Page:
Here are the winners and entries for the April 2020 competition. Due to the Covid-19 lockdown there was no meeting this month so the competition was held online.
Mark has done a great job running and judging this competition. You can read his analysis below.

That’s a fine cuppa tae.... April’s competition was originally intended as a Cup & Saucer, however under the circumstances and to remove any excuses for not getting out to the workshop, it was decided to keep things simple with an open competition. Simple however is not the first word to come to mind when I see the turning. 

It’s great to see a high number of entries, I chalked another line on the wall as I counted the days of lockdown and hardly felt the day going by. 

This competition won’t count towards the annual score board. Without the touchy feely of a typical judging session and a panel of our peers, it just wouldn’t be fair. In fact this competition could be influenced by the quality of photography, although I have tried to avoid that trap.

The beginners category had five entrants but 6 pieces. As getting out to the workshop is the objective, I didn’t mind one person summiting a second entry. I really liked the shape and grain of Michael Quinn’s Cup & Saucer, and the off centre box submitted by Mike Sims. For me, it is hard to call between the two. My choice for first place however, goes to Michael Cahill for his Laburnum box. It looks fantastic, a fine, warm wood, just inviting you to pick it up.

Click any image to scroll through full slide show.

The experienced section had just two entries. John Doran turned an elegant pen, no doubt there is a story behind where the wood came from. While this pen probably didn’t see Croke Park action, it deserves a place in the final. Brendan Kelly turned a very nice piece indeed. Of note from this entry are the well shaped parabolic inner, contrasting with the straight lines of the outer wall. The decorative colour bands further contrasts with the natural grain, particularly on the inside surface. I suspect this piece would stand up to scrutiny at a real, in the flesh competition. Winner alright, Brendan Kelly.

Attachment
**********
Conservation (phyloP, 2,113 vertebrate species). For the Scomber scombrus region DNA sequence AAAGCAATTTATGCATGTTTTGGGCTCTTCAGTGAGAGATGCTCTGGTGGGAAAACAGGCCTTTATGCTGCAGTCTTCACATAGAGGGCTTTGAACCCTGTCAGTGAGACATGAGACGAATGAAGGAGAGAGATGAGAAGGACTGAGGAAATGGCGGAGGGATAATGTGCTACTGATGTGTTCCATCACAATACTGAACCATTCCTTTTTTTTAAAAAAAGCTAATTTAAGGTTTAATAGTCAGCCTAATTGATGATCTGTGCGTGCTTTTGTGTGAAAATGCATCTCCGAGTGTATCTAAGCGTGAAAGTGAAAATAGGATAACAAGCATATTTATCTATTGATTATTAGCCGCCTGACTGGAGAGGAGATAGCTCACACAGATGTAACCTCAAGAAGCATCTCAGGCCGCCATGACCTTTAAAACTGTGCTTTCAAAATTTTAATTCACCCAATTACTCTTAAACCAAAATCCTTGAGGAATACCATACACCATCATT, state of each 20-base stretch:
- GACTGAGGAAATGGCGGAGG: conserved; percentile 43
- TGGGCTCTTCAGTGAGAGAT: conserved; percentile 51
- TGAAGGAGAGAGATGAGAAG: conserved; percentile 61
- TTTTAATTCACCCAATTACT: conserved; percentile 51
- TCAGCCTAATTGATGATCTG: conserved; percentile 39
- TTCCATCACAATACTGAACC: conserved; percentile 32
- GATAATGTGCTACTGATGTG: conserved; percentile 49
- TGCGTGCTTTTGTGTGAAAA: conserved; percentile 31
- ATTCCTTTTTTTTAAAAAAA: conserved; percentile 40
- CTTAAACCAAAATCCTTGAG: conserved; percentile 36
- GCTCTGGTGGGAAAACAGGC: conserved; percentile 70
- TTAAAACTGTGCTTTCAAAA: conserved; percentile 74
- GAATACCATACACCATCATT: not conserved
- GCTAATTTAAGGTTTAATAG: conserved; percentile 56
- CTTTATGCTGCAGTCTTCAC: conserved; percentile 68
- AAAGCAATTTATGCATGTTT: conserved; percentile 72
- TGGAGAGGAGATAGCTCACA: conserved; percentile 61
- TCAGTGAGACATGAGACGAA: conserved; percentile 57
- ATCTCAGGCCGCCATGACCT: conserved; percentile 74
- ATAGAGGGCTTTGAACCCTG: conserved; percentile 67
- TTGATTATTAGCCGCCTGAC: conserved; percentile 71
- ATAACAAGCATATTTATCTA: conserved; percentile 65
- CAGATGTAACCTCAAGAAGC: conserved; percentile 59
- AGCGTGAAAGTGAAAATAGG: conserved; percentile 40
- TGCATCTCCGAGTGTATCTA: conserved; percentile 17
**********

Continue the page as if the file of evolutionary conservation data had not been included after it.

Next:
Click any image to scroll through full slide show.

Ten entries in the advanced category and a really tough one to call. This brings home why it is necessary to touch and hold a piece of wood when judging. Can you imagine looking to buy one of these pieces online, it would be an impossible choice. Brennan Phelan has turned a crisp, clean, cup, saucer and spoon. The outer wall of the cup appears perfectly parallel and the square cut grooves are evenly spread with clean edges. Tony Hartney has turned the ultimate cappuccino set, at least by its stunning colour and pattern. The cup wall appears nicely thin and the line of the cup is smooth and well proportioned, definitely y’er fine china, rather than ‘tae in a mug’. Cecil Barron is in high spirits with a fantastic set of six shot glasses. I am glad to see he has only knocked two back, it would be tempting to treat a lockdown like a lock in, in which case all glasses might be rolling on the bar counter. Willie Reville is looking to brighten up the place with a lamp. The grain looks wonderful and I suspect it would look even better in the flesh. But for me, the winner has to be David McSweeney for his Japanese Style Cup and saucer. Apart from the fine oriental shape and lines, there are two details that really take my eye. The first is the delicate inlay. This is particularly note worthy on the thin wall of the cup. The second is the grain patterns on the saucer. The step down for the cup holder creates a beautiful contrast.